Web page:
The government has commissioned the British Standards Institution (BSI) to develop a universally recognised standard for homes built using modern methods of construction (MMC).
MMC covers a wide range of techniques that aim to improve efficiency, including offsite manufacture – but there have been growing concerns that the safety implications of these are not well-understood, with chief fire officers issuing a long statement on the issue in December.
This week, the BSI is running working groups with 30 construction-industry representatives to inform the new guidance and share best practice – the first in a planned series of events.
The government will also invite key stakeholders to specialist advisory groups. It plans to launch a consultation on the proposals later this year.
The BSI will introduce the new requirements through a Publicly Available Specification. This will set out recommended technical standards for different MMC categories, as well as quality assurance and compliance processes.
The Department for Levelling Up, Housing and Communities said in a statement that reducing costs through the increased use of MMC will lead to more homes being built, and a recognised MMC standard would help increase choice and access to product warranties, insurance and mortgages.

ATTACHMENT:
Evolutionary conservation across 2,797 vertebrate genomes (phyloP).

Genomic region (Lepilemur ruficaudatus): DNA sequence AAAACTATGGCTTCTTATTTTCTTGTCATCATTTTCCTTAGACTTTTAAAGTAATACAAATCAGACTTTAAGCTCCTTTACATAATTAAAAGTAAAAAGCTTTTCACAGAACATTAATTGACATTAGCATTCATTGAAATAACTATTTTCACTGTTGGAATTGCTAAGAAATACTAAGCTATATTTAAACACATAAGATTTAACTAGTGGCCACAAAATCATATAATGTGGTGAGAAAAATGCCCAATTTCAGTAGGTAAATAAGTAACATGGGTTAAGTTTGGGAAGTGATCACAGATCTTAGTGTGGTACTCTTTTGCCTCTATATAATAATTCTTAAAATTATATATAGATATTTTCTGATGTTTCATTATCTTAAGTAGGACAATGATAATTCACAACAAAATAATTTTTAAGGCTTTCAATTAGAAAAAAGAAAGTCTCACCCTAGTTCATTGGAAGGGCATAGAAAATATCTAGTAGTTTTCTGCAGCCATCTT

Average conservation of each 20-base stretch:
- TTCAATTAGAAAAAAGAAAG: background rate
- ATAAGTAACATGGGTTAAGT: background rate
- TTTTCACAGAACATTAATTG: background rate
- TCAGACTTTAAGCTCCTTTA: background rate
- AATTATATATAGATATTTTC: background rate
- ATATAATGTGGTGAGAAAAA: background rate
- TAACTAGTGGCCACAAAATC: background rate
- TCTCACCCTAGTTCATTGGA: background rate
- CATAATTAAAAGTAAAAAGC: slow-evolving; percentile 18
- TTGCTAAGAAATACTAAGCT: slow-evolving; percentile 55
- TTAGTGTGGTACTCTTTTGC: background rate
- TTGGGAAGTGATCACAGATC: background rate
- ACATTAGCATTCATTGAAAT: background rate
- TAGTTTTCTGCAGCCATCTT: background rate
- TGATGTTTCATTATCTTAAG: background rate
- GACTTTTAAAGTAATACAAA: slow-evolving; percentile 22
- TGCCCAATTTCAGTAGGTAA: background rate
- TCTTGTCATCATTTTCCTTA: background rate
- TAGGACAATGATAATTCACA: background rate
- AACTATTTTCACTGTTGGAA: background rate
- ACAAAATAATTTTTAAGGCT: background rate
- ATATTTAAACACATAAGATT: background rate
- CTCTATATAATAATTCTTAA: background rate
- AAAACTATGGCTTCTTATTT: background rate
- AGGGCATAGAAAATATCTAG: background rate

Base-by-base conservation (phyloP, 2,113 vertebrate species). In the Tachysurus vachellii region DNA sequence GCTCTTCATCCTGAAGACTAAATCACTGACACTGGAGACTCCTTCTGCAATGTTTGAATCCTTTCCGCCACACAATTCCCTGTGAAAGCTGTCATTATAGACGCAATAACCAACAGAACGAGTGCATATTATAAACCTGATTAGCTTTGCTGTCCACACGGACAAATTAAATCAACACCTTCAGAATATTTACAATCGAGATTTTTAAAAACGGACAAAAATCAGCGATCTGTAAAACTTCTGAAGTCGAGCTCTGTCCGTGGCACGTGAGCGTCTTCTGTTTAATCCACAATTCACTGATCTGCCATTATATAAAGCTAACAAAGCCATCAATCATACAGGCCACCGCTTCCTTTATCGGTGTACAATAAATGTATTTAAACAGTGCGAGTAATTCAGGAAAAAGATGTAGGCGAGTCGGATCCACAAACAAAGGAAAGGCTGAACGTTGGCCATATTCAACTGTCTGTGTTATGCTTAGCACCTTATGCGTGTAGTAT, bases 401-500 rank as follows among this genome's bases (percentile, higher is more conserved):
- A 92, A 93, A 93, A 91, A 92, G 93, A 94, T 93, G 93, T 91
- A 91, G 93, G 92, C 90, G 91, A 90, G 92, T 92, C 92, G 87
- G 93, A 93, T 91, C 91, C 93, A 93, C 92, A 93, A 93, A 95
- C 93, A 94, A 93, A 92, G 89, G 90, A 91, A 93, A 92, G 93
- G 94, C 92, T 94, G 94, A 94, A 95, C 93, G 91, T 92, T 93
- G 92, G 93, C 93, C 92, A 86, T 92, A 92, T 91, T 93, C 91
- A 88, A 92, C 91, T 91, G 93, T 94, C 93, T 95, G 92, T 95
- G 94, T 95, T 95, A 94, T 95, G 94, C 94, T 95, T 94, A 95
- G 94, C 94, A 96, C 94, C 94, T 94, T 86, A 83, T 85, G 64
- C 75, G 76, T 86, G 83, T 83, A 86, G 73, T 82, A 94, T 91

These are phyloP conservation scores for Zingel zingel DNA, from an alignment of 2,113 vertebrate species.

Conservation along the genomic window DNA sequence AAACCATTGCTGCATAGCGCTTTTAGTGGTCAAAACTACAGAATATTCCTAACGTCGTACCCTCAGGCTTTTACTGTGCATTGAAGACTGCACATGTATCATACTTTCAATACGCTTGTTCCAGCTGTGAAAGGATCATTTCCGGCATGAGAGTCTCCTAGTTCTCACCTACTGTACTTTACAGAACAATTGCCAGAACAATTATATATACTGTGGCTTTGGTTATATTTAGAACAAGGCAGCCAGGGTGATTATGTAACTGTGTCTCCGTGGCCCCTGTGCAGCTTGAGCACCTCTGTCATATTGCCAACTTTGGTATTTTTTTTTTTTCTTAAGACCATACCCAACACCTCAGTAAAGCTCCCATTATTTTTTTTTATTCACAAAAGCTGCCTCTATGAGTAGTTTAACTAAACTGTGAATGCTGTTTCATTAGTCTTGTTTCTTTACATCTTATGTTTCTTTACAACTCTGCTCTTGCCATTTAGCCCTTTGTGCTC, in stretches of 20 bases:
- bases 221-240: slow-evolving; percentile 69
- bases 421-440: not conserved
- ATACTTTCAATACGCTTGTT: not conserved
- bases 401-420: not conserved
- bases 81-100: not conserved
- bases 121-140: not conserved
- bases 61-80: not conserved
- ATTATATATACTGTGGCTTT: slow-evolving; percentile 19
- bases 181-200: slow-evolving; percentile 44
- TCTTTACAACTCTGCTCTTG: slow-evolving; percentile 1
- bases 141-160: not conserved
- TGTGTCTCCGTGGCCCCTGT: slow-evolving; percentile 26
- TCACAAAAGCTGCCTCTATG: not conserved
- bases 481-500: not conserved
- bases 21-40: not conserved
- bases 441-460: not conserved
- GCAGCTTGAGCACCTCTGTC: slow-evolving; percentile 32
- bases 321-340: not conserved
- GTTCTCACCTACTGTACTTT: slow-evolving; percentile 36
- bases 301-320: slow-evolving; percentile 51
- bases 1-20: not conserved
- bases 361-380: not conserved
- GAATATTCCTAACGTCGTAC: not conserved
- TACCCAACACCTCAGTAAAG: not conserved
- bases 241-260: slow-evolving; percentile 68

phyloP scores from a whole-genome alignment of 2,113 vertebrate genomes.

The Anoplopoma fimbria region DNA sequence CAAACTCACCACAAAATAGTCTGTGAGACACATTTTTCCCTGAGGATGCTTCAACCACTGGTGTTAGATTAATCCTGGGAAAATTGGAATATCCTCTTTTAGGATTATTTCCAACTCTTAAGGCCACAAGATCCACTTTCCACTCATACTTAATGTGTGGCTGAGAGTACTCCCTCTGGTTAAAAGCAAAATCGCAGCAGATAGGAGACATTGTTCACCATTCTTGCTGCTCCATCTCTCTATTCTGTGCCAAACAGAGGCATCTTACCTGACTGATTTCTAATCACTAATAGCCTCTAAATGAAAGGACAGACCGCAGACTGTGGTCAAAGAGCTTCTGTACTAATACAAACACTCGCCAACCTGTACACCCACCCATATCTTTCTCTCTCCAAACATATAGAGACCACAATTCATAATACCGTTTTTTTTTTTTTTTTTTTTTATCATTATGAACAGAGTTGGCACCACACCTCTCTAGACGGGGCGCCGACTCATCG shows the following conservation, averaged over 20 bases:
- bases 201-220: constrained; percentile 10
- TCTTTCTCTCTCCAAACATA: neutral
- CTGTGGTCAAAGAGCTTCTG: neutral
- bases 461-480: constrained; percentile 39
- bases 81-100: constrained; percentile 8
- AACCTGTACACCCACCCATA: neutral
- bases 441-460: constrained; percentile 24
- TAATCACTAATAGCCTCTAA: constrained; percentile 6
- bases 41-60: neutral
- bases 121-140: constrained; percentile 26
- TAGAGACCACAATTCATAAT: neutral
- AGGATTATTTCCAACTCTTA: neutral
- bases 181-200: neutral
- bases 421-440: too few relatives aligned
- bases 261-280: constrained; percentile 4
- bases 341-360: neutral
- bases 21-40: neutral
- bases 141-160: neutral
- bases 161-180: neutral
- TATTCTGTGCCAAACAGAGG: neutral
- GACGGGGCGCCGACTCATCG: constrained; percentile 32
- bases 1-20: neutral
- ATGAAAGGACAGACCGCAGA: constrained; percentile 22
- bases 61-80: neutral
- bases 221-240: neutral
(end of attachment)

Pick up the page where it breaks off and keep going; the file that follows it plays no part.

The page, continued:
Housing minister Lucy Frazer said: “We want to help homebuilding step into the future. This means embracing the latest technology to deliver more high-quality, energy-efficient homes for generations to come.
“Our work with the BSI and the wider industry will help to do just that – allowing more homebuilders to take up modern methods of construction, creating new jobs and homes across the country.”
BSI Knowledge Solutions head of built environment Anthony Burd said: “As society’s needs change and in light of the role all of us have to play on the road to net-zero, improving levels of building safety and ensuring better design – MMC will be key to meeting these future challenges.
“The standard will provide essential requirements and guidance for best practice in the residential building sector and much-needed assurance for the growing offsite sector.”
In December, the National Fire Chiefs Council (NFCC) set out a litany of issues about the construction industry’s increasing use of MMC in the post-Grenfell era. It said fire-service managers were particularly concerned about 3D modular volumetric construction and the use of engineered mass timber products.
The NFCC called for specific safety regulations and legislation relating to MMC, and for it to be specifically addressed in the Building Safety Act.
Gavin Tomlinson from the NFCC said the organisation was concerned that MMC buildings were “being designed, approved and built despite a lack of understanding about their performance”.
At the time, the government strongly rejected the claims. A spokesperson said: “Buildings must meet the safety and performance requirements in the building regulations no matter how they’re constructed or what materials are used.”